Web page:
I did a quick search of some of what Dr. Sclafani posted previously on the autonomic nervous system. This was back in 2010.
drsclafani wrote:The manifestations of MS depend upon which neural tissue is demyelinated. Some have weakness, some have sensory to one area, others to another ara.
I suspect that the cold hands and feet may be a manifestation of sensory damage OR due to damage of the autonomic nervous system that controls constriction of the blood vessels, sweating, etc.
The other day, one of my patients told me that immediately after her treatment her hands were sweating, something that she had not done in many years. The speed of the effect suggests placebo or a vascular autonomic effect. Sometimes vasoconstricting to reduce blood flow and feeling quite cool, othertimes vasodilating and increasing blood flow and feeling quite warm
drsclafani wrote:the impact of MS on the autonomic nervous system is well known. While other autonomic dysfunctions, such as bladder, bowel and sweating disorders, are more common, or more commonly recognized, effects on cardiac rhythm are well known. The first case of atrial fibrillation during an exacerbation of MS was reported in 1986.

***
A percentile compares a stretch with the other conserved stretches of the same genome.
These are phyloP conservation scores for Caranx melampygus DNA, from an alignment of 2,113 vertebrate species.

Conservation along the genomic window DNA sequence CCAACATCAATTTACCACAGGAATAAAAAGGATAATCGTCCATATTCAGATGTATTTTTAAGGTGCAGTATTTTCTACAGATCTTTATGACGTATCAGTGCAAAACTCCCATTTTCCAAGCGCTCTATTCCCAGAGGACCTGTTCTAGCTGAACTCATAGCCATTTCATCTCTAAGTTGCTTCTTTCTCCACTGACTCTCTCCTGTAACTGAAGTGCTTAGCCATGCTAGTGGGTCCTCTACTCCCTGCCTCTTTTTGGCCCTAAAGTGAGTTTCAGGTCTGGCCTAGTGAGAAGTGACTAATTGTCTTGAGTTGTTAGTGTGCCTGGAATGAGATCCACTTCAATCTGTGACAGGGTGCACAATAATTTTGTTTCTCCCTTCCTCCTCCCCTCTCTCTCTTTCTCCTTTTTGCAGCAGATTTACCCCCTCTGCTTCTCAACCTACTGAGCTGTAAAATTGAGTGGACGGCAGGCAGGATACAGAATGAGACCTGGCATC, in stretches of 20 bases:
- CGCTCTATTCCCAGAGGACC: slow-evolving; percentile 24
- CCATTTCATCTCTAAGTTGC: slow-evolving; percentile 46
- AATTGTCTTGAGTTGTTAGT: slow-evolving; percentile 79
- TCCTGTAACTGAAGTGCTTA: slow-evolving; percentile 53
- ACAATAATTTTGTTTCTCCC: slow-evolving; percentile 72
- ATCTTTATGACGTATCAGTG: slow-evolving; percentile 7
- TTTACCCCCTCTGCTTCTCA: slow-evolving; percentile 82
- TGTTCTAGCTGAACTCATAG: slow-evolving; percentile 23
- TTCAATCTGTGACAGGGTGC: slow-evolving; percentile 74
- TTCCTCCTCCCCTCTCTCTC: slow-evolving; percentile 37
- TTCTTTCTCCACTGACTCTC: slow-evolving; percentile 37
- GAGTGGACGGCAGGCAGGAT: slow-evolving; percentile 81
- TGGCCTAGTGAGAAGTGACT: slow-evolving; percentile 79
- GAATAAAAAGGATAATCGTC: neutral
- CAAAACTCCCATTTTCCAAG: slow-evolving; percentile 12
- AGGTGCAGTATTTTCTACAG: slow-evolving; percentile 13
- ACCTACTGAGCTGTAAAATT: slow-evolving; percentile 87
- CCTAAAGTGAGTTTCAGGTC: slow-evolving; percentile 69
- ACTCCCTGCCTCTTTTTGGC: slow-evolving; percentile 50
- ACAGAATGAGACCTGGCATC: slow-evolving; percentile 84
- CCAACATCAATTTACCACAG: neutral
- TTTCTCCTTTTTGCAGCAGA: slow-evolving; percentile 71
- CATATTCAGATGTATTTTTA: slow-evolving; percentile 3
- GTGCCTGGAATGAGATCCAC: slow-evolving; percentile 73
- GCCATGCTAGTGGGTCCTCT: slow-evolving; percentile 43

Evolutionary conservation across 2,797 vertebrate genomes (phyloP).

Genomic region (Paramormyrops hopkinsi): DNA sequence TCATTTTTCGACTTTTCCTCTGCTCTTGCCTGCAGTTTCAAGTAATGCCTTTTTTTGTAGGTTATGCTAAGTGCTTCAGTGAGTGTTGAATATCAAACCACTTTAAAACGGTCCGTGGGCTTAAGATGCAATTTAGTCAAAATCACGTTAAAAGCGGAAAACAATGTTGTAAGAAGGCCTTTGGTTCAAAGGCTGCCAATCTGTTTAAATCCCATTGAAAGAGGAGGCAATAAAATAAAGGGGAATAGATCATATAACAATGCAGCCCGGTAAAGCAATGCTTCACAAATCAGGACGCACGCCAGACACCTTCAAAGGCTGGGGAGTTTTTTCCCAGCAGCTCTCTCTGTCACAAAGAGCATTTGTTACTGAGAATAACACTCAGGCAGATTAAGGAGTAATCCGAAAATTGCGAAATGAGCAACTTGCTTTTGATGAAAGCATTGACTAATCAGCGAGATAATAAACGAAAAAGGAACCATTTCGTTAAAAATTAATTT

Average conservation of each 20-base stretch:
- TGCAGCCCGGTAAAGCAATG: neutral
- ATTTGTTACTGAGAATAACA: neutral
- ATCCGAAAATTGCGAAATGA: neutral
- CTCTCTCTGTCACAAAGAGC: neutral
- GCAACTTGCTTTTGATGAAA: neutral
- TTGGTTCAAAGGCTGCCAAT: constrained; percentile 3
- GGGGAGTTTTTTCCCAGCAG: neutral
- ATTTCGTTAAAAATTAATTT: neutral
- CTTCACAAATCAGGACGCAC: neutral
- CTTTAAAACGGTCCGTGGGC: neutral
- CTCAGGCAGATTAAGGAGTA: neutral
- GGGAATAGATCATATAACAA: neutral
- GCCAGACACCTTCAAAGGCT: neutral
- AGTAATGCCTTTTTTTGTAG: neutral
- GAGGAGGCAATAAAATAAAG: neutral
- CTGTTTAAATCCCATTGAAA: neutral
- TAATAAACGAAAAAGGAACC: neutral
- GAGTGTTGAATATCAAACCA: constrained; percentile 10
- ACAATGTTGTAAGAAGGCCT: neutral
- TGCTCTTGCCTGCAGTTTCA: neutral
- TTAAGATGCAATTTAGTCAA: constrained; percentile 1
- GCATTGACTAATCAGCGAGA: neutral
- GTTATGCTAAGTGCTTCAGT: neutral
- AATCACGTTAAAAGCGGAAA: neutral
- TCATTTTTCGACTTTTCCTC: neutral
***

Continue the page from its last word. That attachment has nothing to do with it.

[...] The only complication my patients have had during liberations i have performed (it seems in another lifetime before I got more heavily involved as a writer ) was a young man in early 30s who developed atrial fibrillation immediately after liberation. I suspected a profound change in his autonomic nervous system occured during liberation. the AF reverted to normal within 12 hours but he has been the only patient to need unplanned admission.
hope this helps
A profound change in autonomic nervous system occurred during the procedure. Caused by normalization of cerebral blood flow? Caused by normalization of cerebrospinal fluid flow? Caused by vagus nerve compression?